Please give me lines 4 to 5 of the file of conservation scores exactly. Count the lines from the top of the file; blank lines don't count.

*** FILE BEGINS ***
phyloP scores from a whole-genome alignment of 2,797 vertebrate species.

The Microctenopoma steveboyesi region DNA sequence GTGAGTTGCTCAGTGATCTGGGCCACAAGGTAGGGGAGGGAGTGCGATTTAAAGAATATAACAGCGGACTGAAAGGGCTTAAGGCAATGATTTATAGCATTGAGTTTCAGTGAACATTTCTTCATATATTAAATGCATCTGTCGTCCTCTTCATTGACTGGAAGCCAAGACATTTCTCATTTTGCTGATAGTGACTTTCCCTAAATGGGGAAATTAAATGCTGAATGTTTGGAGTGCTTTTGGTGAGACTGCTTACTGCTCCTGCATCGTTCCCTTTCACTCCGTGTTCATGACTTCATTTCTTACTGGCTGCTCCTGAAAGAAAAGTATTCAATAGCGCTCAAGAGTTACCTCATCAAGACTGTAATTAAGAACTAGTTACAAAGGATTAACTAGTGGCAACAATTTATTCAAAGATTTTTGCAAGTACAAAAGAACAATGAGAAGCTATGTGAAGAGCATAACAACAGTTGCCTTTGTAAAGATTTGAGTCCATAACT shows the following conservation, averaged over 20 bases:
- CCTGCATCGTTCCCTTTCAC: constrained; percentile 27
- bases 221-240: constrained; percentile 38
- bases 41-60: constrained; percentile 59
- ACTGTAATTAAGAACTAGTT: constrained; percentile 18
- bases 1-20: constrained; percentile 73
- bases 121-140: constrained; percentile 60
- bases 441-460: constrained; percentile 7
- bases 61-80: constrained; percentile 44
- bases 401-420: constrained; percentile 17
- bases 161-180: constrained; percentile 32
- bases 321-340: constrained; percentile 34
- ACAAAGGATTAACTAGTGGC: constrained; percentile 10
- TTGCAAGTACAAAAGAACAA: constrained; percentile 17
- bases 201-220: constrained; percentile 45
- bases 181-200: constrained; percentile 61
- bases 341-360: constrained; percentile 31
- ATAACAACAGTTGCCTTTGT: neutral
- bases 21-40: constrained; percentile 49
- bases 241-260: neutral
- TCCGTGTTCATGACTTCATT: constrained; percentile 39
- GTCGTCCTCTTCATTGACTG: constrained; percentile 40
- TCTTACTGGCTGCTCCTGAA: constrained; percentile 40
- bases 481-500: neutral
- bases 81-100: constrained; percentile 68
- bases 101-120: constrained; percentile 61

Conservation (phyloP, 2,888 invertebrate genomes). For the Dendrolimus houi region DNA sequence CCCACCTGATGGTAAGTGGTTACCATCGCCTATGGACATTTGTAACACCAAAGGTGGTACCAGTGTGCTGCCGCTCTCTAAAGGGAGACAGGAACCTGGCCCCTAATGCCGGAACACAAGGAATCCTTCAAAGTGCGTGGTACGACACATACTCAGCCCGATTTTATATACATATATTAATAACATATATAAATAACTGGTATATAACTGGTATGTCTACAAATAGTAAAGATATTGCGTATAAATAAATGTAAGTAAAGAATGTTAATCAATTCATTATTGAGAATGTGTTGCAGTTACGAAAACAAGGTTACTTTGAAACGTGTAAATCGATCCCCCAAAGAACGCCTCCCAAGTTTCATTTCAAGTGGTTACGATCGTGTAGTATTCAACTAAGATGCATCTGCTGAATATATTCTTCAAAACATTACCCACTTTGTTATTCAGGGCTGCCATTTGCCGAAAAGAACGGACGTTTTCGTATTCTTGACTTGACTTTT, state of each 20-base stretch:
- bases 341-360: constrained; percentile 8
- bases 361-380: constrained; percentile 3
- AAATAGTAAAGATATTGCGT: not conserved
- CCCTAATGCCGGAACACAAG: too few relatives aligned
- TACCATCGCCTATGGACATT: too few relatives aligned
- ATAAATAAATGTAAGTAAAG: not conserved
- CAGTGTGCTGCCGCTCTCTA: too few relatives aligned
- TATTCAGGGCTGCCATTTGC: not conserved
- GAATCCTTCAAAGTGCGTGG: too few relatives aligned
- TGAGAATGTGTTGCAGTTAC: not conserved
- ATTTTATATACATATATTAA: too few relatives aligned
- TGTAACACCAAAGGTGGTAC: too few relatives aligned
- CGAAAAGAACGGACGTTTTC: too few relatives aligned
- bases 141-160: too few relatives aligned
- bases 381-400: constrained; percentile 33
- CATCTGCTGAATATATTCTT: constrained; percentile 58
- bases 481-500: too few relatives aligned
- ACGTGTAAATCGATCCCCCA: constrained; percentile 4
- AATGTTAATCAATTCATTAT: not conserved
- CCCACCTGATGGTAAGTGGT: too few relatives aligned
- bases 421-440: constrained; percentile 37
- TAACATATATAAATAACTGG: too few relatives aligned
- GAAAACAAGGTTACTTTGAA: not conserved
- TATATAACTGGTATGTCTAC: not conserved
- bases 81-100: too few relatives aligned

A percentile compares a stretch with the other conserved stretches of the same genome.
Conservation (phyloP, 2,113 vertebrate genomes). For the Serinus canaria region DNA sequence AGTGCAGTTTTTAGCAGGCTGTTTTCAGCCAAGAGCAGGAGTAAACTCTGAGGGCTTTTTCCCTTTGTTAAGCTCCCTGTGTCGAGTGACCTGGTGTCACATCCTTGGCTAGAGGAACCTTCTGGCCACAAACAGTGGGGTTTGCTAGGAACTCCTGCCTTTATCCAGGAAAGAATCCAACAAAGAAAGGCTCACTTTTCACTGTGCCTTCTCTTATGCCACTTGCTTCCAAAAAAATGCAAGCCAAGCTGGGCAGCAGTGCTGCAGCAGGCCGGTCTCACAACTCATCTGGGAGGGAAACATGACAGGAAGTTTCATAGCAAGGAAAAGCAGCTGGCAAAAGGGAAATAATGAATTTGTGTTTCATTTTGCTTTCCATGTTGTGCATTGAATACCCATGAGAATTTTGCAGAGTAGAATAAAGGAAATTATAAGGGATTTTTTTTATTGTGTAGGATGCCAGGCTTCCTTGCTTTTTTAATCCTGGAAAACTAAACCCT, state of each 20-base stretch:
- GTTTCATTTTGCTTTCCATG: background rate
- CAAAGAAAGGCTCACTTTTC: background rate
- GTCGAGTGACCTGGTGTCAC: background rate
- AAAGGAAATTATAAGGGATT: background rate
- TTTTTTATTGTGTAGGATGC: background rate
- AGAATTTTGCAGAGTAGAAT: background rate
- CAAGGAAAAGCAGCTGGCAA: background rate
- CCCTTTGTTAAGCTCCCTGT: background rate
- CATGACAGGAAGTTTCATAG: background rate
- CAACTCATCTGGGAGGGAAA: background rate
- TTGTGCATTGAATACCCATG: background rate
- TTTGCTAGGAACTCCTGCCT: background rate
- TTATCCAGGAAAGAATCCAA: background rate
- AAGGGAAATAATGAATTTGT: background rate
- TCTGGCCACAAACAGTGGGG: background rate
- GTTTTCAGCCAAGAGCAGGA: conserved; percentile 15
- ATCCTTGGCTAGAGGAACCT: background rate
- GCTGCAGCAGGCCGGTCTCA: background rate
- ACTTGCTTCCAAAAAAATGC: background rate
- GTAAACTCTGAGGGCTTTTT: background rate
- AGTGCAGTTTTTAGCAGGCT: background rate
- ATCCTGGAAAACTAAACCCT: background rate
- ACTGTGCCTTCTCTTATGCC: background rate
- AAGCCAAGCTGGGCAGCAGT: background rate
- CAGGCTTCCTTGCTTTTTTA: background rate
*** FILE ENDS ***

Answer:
- bases 221-240: constrained; percentile 38
- bases 41-60: constrained; percentile 59